I highly recommend viewing Penny’s website documenting her show LOSS: An Exhibit of Quilts from August 20-26, 2016. Her quilts eloquently investigate the process of grieving for her son, Jeremy Gold Amor, who died in July 2004.
Penny Gold: There was quite a bit of online response (Facebook, Instagram) to my “Self-Portrait, Year 2” quilt. One thread developed after a question was posed about why I chose the words “I AM A WOMAN WHOSE CHILD IS DEAD” rather than “I AM A MOTHER WHOSE CHILD IS DEAD.” I answered, “Because I am no longer a mother; Jeremy was my only child.” Many people responded, “But you will always be a mother!” This seems a misguided response to me, people thinking it’s supportive, but it’s really a denial of the nature of the loss.
kK: If there were a word to describe being a parent who outlives their child, would you want to have a separate word for a parent whose only child dies? I guess I am wondering if part of the loss for you was different because you lost Jeremy and a huge part of your identity.
PG: I think that most of the experience of being a person who has lost a child is the same, whether there are other living children or not. For example, I think that the quilts I made about loss are likely to resonate with anyone who’s lost a child. When I chose words for “Self-Portrait, Year 2: Beneath the Surface,” it didn’t occur to me to choose, “I am a woman whose only child is dead,” and I’m glad it didn’t. The word “only” would emphasize distinction from others, and the power of the quilt is that its message reverberates with people who have experienced a variety of losses; one can readily substitute “mother,” “husband,” “friend,” etc. for “child.”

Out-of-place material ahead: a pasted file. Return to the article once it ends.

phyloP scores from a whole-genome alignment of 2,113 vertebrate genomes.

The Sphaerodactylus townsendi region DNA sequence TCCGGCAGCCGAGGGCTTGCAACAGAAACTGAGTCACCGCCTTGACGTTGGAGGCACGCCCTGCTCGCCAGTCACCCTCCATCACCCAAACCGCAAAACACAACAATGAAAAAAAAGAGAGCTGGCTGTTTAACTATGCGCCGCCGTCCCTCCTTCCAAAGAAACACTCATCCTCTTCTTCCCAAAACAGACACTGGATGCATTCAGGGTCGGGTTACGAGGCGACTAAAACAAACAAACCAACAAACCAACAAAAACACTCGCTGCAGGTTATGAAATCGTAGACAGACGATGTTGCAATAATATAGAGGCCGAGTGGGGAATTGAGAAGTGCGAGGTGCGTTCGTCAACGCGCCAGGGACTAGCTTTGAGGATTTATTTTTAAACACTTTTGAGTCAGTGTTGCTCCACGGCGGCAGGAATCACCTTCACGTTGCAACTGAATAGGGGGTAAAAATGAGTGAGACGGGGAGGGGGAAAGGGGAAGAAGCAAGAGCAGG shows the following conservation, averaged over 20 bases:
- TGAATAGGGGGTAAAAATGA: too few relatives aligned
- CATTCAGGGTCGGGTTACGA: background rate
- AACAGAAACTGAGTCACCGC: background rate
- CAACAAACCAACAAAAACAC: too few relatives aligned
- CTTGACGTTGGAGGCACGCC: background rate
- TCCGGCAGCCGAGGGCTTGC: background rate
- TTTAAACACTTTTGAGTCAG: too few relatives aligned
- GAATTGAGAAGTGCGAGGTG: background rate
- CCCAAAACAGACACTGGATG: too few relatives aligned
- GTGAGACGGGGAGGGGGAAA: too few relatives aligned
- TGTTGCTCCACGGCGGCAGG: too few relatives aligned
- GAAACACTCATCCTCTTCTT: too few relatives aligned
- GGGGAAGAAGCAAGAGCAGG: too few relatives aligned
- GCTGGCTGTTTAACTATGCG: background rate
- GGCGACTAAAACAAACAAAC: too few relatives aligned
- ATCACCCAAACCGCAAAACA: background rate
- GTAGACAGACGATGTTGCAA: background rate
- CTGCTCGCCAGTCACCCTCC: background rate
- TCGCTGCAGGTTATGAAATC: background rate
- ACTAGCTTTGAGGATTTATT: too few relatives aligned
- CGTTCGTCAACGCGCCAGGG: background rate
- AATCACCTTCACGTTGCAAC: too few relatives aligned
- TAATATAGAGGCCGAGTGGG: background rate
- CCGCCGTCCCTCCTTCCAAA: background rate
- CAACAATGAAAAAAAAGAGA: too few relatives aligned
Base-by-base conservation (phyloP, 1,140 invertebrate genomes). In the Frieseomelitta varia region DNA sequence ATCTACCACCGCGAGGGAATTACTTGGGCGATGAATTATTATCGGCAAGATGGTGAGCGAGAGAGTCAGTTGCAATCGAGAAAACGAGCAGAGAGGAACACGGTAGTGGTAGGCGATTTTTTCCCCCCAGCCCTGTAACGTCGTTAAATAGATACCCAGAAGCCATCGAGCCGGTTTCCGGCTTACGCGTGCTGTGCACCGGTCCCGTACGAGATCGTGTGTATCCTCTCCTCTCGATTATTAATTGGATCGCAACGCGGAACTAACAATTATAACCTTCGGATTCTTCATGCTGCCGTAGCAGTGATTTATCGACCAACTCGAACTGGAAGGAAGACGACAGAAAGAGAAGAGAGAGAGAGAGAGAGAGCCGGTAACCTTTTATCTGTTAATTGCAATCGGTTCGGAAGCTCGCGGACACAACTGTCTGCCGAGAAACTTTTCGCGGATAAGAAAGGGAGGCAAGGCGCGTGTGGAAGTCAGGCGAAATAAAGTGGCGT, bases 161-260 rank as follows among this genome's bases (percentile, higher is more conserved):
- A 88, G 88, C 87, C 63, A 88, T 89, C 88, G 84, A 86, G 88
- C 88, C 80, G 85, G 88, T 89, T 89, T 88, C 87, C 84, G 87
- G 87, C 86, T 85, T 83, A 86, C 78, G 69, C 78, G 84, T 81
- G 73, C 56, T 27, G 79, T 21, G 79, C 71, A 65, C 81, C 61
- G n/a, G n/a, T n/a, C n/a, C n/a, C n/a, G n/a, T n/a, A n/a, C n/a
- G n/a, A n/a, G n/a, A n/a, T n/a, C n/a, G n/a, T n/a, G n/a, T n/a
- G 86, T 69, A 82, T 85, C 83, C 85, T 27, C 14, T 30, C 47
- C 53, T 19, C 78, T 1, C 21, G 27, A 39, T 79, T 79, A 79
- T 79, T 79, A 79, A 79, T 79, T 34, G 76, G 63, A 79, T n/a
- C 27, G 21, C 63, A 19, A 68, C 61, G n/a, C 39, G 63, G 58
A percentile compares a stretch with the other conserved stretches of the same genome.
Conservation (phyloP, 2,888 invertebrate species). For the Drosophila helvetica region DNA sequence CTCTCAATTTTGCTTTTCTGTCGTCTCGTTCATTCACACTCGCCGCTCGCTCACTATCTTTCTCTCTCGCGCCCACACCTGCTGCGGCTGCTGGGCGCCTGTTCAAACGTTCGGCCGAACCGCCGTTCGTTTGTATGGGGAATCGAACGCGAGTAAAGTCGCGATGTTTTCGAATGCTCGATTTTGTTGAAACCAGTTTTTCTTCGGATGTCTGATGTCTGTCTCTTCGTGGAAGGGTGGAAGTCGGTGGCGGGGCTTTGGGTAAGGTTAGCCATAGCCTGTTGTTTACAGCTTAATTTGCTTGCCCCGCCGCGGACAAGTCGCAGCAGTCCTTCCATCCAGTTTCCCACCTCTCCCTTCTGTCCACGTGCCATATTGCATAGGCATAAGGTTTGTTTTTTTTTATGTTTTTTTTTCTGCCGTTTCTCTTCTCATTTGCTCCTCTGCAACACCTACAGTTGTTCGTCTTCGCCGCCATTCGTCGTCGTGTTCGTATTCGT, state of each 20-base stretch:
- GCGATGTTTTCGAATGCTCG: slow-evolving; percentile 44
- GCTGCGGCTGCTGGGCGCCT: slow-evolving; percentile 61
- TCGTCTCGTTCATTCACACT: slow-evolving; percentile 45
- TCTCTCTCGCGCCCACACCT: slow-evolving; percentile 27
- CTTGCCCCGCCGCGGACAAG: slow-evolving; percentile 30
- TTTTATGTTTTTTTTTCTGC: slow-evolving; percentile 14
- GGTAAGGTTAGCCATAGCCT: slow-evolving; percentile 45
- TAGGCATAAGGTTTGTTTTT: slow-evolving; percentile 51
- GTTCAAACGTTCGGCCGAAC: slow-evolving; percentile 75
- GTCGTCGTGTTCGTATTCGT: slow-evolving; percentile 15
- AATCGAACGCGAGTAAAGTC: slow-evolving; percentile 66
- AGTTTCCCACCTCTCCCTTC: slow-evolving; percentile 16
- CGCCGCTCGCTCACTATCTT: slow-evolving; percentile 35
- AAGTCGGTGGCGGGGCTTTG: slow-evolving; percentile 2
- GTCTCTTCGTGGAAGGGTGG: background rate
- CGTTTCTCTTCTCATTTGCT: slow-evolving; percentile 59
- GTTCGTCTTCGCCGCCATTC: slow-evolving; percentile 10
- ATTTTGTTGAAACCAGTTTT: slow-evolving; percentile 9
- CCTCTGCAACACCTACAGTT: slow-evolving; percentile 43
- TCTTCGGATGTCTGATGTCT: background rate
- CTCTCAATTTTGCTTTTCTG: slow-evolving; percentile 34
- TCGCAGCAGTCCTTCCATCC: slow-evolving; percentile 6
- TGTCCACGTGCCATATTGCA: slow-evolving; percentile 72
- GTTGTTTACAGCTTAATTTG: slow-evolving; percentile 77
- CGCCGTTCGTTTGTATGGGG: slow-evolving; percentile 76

On the other hand, there are some significant differences in losing an only child.
- I am no longer a mother, which is not the case for someone who has other children. That role, that way of being in the world, is no longer mine (even while there are other young people with whom I have a role that draws on my past experience as a mother).
- I no longer have the kind of direct connection to a long-term future that I felt when I knew my child would be living in it. This is sad, but also a kind of secret relief – I sense that I have less acute distress about global warming and many other hazards on the horizon because I will be gone and my child won’t be having to live in them.
- I won’t have the comfort of a child’s caring and concern in my old age. I know that’s not something a parent can count on, but I was able to contribute to the care of my parents in their last months, and it was a blessing—for me, and I think for them also.
- In the wake of Jeremy’s death, my husband and I could fall apart and look to others to care for us and help us, without having ourselves to care for other children. I’m sure other children can be a comfort for parents in the wake of a child’s death, but to have to think about one’s other children – who themselves have suffered a huge blow in their sibling’s death – would be an additional burden.
And the fear that what happened to one child could happen to another; we were spared that. But here I’m imagining others’ experience, and can really only speak of my own.